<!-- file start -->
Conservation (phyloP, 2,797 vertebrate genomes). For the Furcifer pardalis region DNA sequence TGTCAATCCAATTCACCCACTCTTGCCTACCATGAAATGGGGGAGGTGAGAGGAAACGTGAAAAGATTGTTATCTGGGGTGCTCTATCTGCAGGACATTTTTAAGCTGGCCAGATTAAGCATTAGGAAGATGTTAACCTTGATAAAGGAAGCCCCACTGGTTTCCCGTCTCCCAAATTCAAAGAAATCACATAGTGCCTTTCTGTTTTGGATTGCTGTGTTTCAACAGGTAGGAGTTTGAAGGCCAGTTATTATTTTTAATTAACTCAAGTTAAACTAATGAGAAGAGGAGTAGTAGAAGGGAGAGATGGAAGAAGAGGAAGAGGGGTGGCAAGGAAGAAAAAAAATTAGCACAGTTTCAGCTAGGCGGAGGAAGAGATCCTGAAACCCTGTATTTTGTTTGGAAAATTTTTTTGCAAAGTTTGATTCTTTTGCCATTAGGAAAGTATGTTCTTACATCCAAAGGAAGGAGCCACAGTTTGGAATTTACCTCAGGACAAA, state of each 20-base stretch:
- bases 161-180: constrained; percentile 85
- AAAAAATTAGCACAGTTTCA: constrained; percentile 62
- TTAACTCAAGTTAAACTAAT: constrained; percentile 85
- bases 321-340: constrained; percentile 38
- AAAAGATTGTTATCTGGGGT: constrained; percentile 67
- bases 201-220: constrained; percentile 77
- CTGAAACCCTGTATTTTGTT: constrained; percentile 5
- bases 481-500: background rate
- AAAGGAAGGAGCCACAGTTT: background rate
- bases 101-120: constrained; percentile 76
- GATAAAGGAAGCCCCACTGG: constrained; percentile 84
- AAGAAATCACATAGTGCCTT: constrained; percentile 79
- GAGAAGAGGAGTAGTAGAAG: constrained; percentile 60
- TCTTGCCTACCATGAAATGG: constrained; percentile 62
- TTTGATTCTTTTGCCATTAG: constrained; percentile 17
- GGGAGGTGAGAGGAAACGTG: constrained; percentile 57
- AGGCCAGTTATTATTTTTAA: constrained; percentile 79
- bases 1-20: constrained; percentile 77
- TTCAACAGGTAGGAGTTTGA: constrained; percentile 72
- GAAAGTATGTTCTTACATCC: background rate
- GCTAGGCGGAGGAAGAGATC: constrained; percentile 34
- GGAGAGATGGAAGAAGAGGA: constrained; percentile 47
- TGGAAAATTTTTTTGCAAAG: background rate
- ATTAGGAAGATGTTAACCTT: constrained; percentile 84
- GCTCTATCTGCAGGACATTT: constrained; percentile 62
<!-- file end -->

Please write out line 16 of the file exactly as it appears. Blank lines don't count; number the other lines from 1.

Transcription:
- TTTGATTCTTTTGCCATTAG: constrained; percentile 17